For a great relationship—and great sex—redefine what sex is all about!

Replace each of these with something positive
about YOURself.


  • Get real! Sexy is as sexy does! You define what body type is sexy and appealing to your partner, not media images! Your partner probably wouldn’t be in bed (or on the kitchen table) with you in the first place if he or she didn’t see something about you that was appealing.
  • Let it happen! You can’t force great sex, especially if you’re overly concerned about how you look during the act. Just let sex happen. Focus on what feels good and all the different sensations going on in your body.
  • Let go! Hang on to your partner, but get rid of all of those inhibitions by giving yourself to ENJOY SEX. When you truly let go, it’s tough to think about what your thighs must look like in a particular position (trust me, your partner isn’t looking, either).
  • Connect, communicate, and trust! When you focus on emotionally connecting and communicating during sex, you feel safe and secure—and you’ll realize that the shape of your body has nothing to do with these other feelings.
  • Be adventurous! Explore, explore, explore! Come up for air, and explore some more! This attitude shifts the focus to each other’s bodies, and in doing so, you begin to see how FUN sex really can be…and that it’s not all about looks.
How healthy is your body image? Find out here! Be sure to email me your results, or come back here and share them!
Source:  See Family Life Now (Welch, 2010), pg. 218. 

Photo Credit: Flickr.com

Are You Capable of Intimacy? Take Your Intimacy Quiz!

Although intimacy is thought to be an inborn, innate drive and that all of us need intimacy in order to survive, some people are just better at giving and receiving intimacy than others are.

This is because, just as with your love map, your intimacy map develops as a result of your relational life experiences. In other words, who you are as a relational, intimate person is the result of every relationship you’ve ever had in your life—from your parents, to your friends in grade school, to your high school peers and buddies, to your college friends, to every positive and negative hook up or sexual relationship you’ve ever had.

Your intimacy map has been created over time. This is why intimacy doesn’t always come easily to everyone—and why it’s essential that your love partner knows as much about your relational background as you are comfortable sharing.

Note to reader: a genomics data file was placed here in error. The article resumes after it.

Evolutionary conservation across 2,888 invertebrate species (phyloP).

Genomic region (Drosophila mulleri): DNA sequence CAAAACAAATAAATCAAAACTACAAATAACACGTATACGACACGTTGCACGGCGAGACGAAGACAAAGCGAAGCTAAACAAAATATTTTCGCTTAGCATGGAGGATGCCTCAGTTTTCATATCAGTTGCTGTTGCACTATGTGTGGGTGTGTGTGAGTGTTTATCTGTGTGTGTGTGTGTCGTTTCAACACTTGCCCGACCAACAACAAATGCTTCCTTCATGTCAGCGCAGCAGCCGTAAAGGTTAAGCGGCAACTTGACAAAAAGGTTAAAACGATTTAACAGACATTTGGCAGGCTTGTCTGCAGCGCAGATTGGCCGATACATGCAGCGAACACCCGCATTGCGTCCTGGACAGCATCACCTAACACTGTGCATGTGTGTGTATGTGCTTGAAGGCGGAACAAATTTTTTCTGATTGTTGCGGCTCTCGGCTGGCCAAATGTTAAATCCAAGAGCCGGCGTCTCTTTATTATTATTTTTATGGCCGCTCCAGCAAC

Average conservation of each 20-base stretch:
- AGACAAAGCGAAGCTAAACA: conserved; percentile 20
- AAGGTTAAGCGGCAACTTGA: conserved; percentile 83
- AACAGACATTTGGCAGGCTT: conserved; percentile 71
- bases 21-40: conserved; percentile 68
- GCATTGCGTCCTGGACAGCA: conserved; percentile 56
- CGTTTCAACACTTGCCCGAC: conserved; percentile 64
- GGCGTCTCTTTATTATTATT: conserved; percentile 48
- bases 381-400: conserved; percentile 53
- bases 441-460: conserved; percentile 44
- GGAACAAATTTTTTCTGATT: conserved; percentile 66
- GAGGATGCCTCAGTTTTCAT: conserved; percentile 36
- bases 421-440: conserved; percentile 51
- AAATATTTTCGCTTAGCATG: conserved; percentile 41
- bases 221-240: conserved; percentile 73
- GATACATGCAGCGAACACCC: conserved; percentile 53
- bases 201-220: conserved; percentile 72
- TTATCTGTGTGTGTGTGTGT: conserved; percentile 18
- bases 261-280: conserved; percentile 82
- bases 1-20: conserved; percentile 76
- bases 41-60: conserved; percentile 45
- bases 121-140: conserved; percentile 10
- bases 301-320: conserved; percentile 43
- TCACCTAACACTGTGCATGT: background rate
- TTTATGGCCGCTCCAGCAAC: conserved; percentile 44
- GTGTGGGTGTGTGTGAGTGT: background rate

In fact, most of the time establishing and maintaining a close personal relationship with another person requires a lot of hard work. With this in mind, it’s important to remember that if you find yourself having to work at your relationship, it doesn’t necessarily mean that something is wrong or that you’ve chosen the wrong partner.

If you desire someone to openly, honestly, and completely share with you, you have to be willing to be open and honest about your needs and desires. This is the only way the seeds of intimacy will have a chance to flourish and thrive!

Do you get it?

Hectic lifestyles support and promote hectic relationships!

In the drive for “the car, the condo, and our version of success,” we are what Brad Pitt calls a society of desperate and lonely people. He refers to this feeling of meaninglessness as a sense of weakness, an inability, an incapacity.

An incapacity for what? Relating? Belonging? Emotionally bonding? Human connection?

As you take that step that brings you to reveal, share, and disclose your innermost personal thoughts and feelings, as you lower the barriers and allow someone to really know you, you begin the process of intimacy.

Are you capable of giving and receiving intimacy?  Take the quiz hereto find out how emotionally intimate you are. Is your relationship intimacy solid, or do you have some trouble spots?

© Kelly J. Welch, Family Life Now (2/e). Boston: Pearson Education.

Photo Credit: Hamed Masoumi (flickr.com)

When You Say Intimacy, I Think of…..Create Your Intimacy Pie